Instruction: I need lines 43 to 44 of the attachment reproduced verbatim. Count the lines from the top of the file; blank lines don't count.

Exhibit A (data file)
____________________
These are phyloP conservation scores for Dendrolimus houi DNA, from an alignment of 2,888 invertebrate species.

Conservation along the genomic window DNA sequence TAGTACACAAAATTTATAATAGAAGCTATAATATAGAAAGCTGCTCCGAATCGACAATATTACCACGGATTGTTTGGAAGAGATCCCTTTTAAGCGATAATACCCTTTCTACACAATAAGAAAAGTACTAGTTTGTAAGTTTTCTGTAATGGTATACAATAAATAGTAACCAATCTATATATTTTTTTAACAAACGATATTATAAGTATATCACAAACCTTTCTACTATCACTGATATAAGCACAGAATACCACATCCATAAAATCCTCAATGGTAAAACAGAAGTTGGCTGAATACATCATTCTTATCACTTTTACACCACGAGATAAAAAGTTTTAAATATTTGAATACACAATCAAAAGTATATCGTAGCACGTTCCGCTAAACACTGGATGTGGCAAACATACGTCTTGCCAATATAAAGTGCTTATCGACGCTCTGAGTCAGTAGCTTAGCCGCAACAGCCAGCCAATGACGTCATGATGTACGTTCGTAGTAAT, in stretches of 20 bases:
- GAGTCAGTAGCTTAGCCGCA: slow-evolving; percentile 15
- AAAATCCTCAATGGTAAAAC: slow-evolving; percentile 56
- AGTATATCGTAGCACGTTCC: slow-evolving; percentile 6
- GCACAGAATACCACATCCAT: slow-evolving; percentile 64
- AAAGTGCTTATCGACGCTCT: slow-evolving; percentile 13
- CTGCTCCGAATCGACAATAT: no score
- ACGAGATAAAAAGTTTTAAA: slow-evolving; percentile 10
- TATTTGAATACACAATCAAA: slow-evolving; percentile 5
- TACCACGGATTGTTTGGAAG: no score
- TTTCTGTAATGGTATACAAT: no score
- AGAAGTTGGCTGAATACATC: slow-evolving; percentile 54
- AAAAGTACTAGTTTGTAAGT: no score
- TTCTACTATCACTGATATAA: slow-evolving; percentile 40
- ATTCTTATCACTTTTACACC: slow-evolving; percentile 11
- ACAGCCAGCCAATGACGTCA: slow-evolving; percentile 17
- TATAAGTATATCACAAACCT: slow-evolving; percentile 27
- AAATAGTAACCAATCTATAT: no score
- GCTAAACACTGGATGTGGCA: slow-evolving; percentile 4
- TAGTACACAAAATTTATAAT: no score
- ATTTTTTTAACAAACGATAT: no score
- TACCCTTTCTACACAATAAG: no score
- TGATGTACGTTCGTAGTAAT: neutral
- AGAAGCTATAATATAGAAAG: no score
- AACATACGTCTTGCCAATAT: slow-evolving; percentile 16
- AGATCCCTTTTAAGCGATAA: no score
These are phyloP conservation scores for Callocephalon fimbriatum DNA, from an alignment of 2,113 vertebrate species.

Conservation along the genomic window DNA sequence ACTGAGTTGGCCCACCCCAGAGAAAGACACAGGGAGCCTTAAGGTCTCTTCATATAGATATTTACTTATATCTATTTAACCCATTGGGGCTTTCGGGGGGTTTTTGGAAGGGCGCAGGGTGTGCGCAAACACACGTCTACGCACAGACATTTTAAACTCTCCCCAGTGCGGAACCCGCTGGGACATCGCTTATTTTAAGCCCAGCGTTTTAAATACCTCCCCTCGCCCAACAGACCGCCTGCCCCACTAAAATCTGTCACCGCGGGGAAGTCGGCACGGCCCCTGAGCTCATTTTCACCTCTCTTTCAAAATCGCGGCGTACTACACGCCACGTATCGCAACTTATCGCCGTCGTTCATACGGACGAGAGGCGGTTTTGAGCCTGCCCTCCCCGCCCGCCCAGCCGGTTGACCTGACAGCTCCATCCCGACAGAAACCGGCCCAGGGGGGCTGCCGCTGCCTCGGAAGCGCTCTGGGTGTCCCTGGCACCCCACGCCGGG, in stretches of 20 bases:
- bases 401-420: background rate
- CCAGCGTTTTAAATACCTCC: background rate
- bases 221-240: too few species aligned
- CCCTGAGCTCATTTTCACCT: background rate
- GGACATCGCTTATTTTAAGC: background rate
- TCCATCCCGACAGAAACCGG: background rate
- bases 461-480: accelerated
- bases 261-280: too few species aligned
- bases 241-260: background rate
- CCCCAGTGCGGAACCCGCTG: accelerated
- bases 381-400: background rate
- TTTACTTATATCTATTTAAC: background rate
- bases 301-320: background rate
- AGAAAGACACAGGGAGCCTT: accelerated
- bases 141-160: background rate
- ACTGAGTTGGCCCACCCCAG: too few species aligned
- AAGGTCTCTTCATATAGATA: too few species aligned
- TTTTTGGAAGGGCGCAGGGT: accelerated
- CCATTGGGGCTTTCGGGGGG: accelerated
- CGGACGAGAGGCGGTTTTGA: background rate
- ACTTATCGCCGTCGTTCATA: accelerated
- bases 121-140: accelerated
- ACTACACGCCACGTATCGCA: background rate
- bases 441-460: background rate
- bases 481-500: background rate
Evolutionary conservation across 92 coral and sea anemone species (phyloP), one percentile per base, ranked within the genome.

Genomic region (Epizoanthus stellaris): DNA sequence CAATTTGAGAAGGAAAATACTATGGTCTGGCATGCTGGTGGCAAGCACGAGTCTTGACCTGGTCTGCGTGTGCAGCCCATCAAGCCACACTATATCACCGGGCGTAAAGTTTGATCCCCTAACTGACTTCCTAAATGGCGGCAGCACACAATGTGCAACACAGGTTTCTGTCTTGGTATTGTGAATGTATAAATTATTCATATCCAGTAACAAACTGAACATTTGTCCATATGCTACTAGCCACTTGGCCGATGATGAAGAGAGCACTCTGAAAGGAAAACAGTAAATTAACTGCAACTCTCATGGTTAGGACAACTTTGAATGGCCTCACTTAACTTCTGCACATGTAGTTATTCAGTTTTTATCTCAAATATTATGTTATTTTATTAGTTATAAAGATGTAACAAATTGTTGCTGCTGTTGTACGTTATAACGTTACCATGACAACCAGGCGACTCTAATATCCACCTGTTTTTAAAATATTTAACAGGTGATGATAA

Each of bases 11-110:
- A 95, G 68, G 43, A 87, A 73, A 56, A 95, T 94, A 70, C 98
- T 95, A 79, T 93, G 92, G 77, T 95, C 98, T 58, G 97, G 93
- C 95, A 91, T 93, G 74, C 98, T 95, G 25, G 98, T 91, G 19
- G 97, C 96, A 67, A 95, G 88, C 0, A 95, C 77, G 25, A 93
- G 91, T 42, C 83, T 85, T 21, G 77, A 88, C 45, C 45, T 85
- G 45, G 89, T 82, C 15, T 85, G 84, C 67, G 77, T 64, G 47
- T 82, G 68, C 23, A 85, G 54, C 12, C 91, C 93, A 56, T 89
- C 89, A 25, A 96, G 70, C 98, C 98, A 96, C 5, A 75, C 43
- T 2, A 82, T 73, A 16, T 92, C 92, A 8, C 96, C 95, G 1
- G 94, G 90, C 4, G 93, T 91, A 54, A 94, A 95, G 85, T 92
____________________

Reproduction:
- AGAAAGACACAGGGAGCCTT: accelerated
- bases 141-160: background rate